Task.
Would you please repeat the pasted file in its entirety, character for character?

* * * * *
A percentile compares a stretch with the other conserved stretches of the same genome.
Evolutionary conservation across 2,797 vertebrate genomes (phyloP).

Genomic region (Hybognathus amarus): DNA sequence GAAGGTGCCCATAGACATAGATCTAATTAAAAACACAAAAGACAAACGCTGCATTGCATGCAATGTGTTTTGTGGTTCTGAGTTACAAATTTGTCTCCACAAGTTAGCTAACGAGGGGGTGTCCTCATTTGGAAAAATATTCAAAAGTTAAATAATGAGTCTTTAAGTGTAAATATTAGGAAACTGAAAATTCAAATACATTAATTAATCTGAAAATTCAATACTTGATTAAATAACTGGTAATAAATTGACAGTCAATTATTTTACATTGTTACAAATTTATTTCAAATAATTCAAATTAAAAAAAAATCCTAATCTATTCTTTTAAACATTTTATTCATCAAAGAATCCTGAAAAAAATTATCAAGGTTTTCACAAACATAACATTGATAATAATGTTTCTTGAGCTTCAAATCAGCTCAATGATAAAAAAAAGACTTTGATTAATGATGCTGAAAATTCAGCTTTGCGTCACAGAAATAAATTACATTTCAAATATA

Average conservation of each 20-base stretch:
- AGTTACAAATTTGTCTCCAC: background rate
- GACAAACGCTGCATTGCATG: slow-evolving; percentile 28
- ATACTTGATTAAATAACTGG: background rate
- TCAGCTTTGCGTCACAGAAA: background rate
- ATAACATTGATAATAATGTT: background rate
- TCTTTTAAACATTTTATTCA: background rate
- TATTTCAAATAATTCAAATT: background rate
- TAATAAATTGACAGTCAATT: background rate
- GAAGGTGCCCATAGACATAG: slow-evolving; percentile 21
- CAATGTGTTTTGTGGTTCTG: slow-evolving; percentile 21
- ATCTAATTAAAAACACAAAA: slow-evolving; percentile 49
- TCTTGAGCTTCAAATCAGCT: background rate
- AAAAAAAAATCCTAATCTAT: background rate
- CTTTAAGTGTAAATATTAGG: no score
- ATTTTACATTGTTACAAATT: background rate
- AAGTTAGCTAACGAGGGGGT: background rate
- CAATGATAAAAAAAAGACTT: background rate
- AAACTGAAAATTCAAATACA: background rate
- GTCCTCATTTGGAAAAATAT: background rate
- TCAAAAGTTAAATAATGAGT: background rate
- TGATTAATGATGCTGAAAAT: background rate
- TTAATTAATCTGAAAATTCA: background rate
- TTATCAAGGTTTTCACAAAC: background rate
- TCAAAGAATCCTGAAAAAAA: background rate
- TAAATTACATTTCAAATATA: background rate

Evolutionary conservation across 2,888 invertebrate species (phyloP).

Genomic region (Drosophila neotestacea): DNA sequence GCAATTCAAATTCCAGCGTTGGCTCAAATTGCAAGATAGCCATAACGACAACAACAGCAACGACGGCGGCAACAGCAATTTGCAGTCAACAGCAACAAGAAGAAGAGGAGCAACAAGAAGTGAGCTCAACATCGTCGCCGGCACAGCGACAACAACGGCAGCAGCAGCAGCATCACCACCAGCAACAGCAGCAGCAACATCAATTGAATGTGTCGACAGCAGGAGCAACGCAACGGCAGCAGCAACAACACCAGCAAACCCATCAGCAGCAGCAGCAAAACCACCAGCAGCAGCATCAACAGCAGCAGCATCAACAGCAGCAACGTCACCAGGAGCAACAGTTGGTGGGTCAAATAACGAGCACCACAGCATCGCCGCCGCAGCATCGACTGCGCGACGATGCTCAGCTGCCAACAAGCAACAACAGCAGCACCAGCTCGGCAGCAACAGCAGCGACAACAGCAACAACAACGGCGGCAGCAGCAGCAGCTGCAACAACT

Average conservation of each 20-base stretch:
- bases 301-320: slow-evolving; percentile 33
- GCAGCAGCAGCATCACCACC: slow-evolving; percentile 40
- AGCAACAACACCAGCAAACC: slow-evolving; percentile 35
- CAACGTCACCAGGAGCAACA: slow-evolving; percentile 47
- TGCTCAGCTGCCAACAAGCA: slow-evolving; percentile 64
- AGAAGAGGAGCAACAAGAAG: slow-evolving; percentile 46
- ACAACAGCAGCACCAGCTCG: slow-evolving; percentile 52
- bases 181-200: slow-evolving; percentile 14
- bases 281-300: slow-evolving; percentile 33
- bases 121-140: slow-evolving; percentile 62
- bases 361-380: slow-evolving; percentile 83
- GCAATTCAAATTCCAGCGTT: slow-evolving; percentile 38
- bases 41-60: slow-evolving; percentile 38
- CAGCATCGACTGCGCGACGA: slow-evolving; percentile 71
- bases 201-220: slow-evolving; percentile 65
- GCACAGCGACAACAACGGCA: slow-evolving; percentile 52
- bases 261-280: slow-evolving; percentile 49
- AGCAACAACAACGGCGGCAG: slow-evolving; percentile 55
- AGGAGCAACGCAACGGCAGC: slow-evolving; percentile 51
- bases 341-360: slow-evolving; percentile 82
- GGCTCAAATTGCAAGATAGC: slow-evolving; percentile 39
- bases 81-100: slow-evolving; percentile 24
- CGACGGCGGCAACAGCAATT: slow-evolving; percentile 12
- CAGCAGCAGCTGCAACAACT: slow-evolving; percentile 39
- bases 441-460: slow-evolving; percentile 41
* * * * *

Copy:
A percentile compares a stretch with the other conserved stretches of the same genome.
Evolutionary conservation across 2,797 vertebrate genomes (phyloP).

Genomic region (Hybognathus amarus): DNA sequence GAAGGTGCCCATAGACATAGATCTAATTAAAAACACAAAAGACAAACGCTGCATTGCATGCAATGTGTTTTGTGGTTCTGAGTTACAAATTTGTCTCCACAAGTTAGCTAACGAGGGGGTGTCCTCATTTGGAAAAATATTCAAAAGTTAAATAATGAGTCTTTAAGTGTAAATATTAGGAAACTGAAAATTCAAATACATTAATTAATCTGAAAATTCAATACTTGATTAAATAACTGGTAATAAATTGACAGTCAATTATTTTACATTGTTACAAATTTATTTCAAATAATTCAAATTAAAAAAAAATCCTAATCTATTCTTTTAAACATTTTATTCATCAAAGAATCCTGAAAAAAATTATCAAGGTTTTCACAAACATAACATTGATAATAATGTTTCTTGAGCTTCAAATCAGCTCAATGATAAAAAAAAGACTTTGATTAATGATGCTGAAAATTCAGCTTTGCGTCACAGAAATAAATTACATTTCAAATATA

Average conservation of each 20-base stretch:
- AGTTACAAATTTGTCTCCAC: background rate
- GACAAACGCTGCATTGCATG: slow-evolving; percentile 28
- ATACTTGATTAAATAACTGG: background rate
- TCAGCTTTGCGTCACAGAAA: background rate
- ATAACATTGATAATAATGTT: background rate
- TCTTTTAAACATTTTATTCA: background rate
- TATTTCAAATAATTCAAATT: background rate
- TAATAAATTGACAGTCAATT: background rate
- GAAGGTGCCCATAGACATAG: slow-evolving; percentile 21
- CAATGTGTTTTGTGGTTCTG: slow-evolving; percentile 21
- ATCTAATTAAAAACACAAAA: slow-evolving; percentile 49
- TCTTGAGCTTCAAATCAGCT: background rate
- AAAAAAAAATCCTAATCTAT: background rate
- CTTTAAGTGTAAATATTAGG: no score
- ATTTTACATTGTTACAAATT: background rate
- AAGTTAGCTAACGAGGGGGT: background rate
- CAATGATAAAAAAAAGACTT: background rate
- AAACTGAAAATTCAAATACA: background rate
- GTCCTCATTTGGAAAAATAT: background rate
- TCAAAAGTTAAATAATGAGT: background rate
- TGATTAATGATGCTGAAAAT: background rate
- TTAATTAATCTGAAAATTCA: background rate
- TTATCAAGGTTTTCACAAAC: background rate
- TCAAAGAATCCTGAAAAAAA: background rate
- TAAATTACATTTCAAATATA: background rate

Evolutionary conservation across 2,888 invertebrate species (phyloP).

Genomic region (Drosophila neotestacea): DNA sequence GCAATTCAAATTCCAGCGTTGGCTCAAATTGCAAGATAGCCATAACGACAACAACAGCAACGACGGCGGCAACAGCAATTTGCAGTCAACAGCAACAAGAAGAAGAGGAGCAACAAGAAGTGAGCTCAACATCGTCGCCGGCACAGCGACAACAACGGCAGCAGCAGCAGCATCACCACCAGCAACAGCAGCAGCAACATCAATTGAATGTGTCGACAGCAGGAGCAACGCAACGGCAGCAGCAACAACACCAGCAAACCCATCAGCAGCAGCAGCAAAACCACCAGCAGCAGCATCAACAGCAGCAGCATCAACAGCAGCAACGTCACCAGGAGCAACAGTTGGTGGGTCAAATAACGAGCACCACAGCATCGCCGCCGCAGCATCGACTGCGCGACGATGCTCAGCTGCCAACAAGCAACAACAGCAGCACCAGCTCGGCAGCAACAGCAGCGACAACAGCAACAACAACGGCGGCAGCAGCAGCAGCTGCAACAACT

Average conservation of each 20-base stretch:
- bases 301-320: slow-evolving; percentile 33
- GCAGCAGCAGCATCACCACC: slow-evolving; percentile 40
- AGCAACAACACCAGCAAACC: slow-evolving; percentile 35
- CAACGTCACCAGGAGCAACA: slow-evolving; percentile 47
- TGCTCAGCTGCCAACAAGCA: slow-evolving; percentile 64
- AGAAGAGGAGCAACAAGAAG: slow-evolving; percentile 46
- ACAACAGCAGCACCAGCTCG: slow-evolving; percentile 52
- bases 181-200: slow-evolving; percentile 14
- bases 281-300: slow-evolving; percentile 33
- bases 121-140: slow-evolving; percentile 62
- bases 361-380: slow-evolving; percentile 83
- GCAATTCAAATTCCAGCGTT: slow-evolving; percentile 38
- bases 41-60: slow-evolving; percentile 38
- CAGCATCGACTGCGCGACGA: slow-evolving; percentile 71
- bases 201-220: slow-evolving; percentile 65
- GCACAGCGACAACAACGGCA: slow-evolving; percentile 52
- bases 261-280: slow-evolving; percentile 49
- AGCAACAACAACGGCGGCAG: slow-evolving; percentile 55
- AGGAGCAACGCAACGGCAGC: slow-evolving; percentile 51
- bases 341-360: slow-evolving; percentile 82
- GGCTCAAATTGCAAGATAGC: slow-evolving; percentile 39
- bases 81-100: slow-evolving; percentile 24
- CGACGGCGGCAACAGCAATT: slow-evolving; percentile 12
- CAGCAGCAGCTGCAACAACT: slow-evolving; percentile 39
- bases 441-460: slow-evolving; percentile 41